left: 0;

How to prevent CLS caused by Images

Set height and width on images

Set the image width and height attributes on the img element, and browsers will figure out how much space to reserve for the image.

<img src="example.jpg" width="500" height="250" />

How does the browser figure out how much space to reserve for an image?

Browsers have a built-in logic to maintain a consistent width-to-height ratio.

For example, Chrome adds the following CSS based on specified width and height :

img[Attributes Style] {
  width: 1000px;
  aspect-ratio: auto 1000 / 600;
  height: 600px;

It is using the aspect-ratio CSS property.

What if I don't know the image size?

Make the image fit your pre-defined space.

Add CSS declaration object-fit: cover; to the image.

Browser will clip the image to fill element’s entire content box.

    width: 230px;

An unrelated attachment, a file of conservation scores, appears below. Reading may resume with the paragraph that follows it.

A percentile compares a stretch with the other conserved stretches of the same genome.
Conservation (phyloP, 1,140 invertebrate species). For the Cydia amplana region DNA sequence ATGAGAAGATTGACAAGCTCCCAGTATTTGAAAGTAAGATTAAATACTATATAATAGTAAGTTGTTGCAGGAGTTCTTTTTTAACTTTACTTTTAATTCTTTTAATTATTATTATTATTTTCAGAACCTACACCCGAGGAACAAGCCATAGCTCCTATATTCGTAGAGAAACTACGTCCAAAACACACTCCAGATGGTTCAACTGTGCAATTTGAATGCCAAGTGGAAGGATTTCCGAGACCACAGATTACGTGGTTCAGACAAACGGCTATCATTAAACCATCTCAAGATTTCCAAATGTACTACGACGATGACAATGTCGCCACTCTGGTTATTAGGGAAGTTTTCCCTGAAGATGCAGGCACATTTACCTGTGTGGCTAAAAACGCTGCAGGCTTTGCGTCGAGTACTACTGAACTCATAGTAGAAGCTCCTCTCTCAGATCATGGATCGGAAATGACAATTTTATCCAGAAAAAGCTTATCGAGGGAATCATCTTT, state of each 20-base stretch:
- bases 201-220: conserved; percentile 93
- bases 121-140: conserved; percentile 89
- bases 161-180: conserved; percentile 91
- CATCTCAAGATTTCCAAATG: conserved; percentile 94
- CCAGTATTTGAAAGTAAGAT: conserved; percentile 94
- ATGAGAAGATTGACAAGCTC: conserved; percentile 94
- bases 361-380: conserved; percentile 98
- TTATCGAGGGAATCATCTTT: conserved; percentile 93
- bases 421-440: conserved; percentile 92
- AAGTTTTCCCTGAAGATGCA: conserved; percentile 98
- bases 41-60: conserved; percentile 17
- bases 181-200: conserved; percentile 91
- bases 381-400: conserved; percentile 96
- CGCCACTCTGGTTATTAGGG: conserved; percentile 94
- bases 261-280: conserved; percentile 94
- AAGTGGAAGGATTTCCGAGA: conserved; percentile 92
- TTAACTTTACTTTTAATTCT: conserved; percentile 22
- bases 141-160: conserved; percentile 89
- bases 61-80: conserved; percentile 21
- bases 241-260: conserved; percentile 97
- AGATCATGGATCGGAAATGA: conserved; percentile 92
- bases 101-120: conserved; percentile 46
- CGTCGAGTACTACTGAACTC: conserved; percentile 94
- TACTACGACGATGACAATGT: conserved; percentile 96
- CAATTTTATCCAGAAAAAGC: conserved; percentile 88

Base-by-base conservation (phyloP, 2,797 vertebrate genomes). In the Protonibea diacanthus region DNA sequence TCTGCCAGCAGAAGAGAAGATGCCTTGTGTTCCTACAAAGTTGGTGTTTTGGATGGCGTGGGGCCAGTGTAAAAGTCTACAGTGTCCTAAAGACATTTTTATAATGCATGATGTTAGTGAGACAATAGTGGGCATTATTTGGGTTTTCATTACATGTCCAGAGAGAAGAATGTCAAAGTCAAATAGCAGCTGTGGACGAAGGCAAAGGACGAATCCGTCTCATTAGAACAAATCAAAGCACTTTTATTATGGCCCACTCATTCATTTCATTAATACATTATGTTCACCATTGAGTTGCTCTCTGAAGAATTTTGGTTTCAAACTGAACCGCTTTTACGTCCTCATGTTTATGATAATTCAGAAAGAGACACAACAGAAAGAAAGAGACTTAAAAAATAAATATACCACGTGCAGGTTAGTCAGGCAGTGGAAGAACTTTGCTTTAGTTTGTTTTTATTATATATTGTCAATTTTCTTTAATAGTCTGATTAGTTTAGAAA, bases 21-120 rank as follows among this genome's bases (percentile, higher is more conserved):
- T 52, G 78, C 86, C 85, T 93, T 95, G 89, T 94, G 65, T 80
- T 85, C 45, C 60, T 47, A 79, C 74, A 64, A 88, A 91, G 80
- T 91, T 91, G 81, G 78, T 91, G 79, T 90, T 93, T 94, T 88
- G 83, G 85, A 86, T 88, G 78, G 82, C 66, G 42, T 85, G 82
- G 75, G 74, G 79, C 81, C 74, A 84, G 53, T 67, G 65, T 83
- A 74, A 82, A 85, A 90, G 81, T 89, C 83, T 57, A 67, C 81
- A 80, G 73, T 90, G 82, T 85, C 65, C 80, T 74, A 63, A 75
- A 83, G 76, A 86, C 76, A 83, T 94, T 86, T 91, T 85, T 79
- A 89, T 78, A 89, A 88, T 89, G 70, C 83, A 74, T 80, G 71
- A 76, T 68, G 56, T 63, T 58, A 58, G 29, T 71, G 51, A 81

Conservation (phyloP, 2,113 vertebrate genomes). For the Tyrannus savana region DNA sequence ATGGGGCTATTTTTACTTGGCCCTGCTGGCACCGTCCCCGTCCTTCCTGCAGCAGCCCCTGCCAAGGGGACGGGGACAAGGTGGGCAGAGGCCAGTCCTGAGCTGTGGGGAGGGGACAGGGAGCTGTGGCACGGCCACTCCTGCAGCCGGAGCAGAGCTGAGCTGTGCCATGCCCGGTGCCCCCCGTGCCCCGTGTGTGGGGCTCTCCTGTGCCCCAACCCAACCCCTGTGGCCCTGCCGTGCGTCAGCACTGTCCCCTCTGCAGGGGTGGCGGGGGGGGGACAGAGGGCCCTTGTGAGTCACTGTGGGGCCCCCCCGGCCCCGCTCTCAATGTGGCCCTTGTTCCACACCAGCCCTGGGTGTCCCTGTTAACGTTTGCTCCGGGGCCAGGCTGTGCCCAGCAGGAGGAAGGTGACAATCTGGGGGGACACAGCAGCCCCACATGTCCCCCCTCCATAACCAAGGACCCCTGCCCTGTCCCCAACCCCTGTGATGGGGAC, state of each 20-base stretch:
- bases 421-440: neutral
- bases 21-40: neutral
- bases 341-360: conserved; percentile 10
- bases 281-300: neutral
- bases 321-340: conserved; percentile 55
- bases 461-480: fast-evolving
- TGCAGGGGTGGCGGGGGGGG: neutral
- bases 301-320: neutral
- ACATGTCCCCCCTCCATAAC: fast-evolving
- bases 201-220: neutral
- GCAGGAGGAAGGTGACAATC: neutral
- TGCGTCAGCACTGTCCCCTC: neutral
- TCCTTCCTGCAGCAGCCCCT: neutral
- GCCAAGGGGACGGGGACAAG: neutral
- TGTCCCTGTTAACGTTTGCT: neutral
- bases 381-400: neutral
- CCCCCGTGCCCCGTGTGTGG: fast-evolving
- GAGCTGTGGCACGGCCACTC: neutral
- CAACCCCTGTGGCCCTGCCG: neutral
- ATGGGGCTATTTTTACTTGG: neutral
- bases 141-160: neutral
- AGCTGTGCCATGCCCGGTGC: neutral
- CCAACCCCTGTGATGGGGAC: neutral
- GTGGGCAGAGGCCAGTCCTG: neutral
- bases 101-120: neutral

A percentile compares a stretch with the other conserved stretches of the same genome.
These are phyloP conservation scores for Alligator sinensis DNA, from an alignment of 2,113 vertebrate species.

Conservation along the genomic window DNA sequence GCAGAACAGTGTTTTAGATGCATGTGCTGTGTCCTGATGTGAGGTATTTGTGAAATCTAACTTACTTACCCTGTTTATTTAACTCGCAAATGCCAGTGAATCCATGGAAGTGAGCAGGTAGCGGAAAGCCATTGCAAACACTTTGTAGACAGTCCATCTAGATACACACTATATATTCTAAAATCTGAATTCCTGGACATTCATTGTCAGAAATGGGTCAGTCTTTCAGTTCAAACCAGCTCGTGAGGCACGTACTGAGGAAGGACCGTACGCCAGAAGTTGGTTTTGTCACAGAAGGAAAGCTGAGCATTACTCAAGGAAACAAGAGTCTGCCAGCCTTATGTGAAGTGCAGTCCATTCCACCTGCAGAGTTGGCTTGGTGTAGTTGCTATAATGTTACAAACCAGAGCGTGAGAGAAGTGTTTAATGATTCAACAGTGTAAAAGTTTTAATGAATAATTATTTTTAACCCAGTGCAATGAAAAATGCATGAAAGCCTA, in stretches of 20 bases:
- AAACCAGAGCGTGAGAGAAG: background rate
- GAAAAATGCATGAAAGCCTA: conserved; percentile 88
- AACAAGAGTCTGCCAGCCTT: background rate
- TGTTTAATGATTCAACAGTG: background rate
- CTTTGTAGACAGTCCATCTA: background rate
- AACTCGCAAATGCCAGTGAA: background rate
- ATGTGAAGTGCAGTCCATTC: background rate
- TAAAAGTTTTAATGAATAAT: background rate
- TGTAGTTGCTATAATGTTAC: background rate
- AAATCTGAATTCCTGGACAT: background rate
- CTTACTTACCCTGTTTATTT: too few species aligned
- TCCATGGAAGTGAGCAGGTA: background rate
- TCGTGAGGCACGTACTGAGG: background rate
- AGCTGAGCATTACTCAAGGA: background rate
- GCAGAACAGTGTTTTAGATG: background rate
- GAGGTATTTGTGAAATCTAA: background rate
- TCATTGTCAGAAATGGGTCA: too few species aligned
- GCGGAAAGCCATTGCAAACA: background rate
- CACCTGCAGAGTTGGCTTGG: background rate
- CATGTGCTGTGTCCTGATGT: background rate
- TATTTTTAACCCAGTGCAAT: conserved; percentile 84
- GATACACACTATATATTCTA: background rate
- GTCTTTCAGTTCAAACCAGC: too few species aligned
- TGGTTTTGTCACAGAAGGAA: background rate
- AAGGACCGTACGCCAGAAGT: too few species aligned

height: 500px;"
  <img src="example.jpg" style="object-fit: cover;" />

Use the padding trick

See Use the padding trick. It applies to images too!

How to prevent CLS caused by Ads

CLS score only counts layout shifts that happen above the fold.

And above-the-fold ads earn the most money. And that's where most people put them.

So it's very important to load them properly for a good CLS score.

Since the ad loading process is usually the slowest, they load after the page content and cause a layout shift.

The most common technique is to reserve fixed space on the webpage for ads.

Reserve fixed space for responsive ads

Responsive display ads automatically adjust their size to fit in the designated space on the webpage.

Responsive display ads have the most reach of all display ads because they're made to fit nicely across different device sizes. So it makes sense that Google has been pushing for responsive ads since 2019.